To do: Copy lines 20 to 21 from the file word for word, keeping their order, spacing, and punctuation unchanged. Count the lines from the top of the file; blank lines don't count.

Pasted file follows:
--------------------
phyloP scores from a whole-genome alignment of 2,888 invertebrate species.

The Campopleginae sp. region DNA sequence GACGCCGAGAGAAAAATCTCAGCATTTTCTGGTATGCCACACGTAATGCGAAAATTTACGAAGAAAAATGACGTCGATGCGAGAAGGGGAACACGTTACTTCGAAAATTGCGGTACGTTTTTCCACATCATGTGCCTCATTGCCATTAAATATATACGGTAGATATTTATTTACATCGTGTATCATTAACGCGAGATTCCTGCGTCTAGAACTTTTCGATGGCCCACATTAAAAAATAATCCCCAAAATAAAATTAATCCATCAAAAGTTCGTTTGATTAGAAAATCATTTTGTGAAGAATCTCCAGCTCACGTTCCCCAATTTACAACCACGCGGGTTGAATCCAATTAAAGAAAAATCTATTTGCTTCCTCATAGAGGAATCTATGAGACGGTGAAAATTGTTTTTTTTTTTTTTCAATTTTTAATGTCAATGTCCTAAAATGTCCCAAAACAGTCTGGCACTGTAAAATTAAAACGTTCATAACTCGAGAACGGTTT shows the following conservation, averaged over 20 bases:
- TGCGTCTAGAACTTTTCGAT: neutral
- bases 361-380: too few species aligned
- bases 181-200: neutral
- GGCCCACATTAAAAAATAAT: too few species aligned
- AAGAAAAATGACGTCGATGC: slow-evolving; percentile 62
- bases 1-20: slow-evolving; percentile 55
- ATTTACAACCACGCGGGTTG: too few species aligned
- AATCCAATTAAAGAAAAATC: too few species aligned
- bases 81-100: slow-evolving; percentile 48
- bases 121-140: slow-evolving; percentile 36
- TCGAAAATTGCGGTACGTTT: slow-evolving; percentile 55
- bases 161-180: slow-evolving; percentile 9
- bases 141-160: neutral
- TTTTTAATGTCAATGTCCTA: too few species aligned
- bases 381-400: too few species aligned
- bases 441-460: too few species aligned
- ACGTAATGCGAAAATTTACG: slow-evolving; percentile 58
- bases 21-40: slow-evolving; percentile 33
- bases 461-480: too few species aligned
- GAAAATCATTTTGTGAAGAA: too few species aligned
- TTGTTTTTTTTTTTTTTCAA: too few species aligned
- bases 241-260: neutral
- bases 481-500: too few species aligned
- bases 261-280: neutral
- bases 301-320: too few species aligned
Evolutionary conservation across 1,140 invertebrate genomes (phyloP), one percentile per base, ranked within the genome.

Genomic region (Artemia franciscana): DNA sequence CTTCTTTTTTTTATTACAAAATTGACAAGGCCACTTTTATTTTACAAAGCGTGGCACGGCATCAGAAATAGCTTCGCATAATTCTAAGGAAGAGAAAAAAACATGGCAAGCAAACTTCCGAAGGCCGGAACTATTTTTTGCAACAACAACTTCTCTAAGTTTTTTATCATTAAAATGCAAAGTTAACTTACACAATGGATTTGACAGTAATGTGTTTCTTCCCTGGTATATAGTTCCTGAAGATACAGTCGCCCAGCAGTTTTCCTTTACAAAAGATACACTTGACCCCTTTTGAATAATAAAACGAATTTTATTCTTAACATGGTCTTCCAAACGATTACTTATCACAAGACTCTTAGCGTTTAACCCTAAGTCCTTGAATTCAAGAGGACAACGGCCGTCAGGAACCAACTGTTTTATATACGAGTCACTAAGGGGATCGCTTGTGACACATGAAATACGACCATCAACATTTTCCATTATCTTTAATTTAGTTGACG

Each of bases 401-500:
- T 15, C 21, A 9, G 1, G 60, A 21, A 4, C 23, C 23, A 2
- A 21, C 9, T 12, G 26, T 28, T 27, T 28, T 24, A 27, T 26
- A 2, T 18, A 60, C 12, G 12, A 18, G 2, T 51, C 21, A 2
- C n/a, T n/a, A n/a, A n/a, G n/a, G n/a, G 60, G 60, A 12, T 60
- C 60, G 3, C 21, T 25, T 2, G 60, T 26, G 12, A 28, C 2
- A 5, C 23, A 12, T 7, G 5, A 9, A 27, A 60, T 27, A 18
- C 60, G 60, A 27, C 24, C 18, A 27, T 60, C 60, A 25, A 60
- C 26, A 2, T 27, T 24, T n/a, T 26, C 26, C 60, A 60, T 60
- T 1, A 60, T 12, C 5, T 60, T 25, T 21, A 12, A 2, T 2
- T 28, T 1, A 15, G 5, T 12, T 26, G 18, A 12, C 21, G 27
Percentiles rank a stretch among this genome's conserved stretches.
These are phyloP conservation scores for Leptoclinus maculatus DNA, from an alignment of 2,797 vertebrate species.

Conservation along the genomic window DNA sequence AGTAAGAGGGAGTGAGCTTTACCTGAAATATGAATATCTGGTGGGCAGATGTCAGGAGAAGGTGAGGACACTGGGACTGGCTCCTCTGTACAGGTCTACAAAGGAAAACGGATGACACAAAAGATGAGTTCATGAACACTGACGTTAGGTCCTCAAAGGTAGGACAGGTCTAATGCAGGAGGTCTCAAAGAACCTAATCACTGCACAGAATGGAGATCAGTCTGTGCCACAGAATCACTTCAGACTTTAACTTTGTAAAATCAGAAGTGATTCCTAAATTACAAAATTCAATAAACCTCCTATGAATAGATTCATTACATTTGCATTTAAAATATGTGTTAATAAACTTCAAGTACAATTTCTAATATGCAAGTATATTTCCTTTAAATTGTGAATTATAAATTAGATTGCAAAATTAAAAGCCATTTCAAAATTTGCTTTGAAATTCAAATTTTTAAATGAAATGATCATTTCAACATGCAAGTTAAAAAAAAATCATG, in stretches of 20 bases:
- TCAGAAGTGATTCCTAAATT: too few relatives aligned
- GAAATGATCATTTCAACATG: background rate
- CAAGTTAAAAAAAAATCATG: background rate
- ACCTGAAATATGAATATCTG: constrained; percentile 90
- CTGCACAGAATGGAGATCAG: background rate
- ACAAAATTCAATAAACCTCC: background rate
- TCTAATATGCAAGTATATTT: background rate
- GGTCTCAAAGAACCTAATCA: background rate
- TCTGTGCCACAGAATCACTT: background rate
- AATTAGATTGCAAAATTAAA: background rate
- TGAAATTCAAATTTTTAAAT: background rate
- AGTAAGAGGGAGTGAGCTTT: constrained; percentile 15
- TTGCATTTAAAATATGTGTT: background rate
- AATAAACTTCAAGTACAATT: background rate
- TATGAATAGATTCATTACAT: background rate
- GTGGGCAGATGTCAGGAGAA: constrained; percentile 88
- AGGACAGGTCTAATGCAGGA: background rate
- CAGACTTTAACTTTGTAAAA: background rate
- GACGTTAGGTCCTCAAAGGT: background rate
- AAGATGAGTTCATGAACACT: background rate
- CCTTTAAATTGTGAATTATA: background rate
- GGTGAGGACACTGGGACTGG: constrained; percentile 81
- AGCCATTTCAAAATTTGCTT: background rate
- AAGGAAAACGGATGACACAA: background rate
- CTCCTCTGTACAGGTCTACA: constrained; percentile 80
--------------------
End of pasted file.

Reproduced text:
- bases 21-40: slow-evolving; percentile 33
- bases 461-480: too few species aligned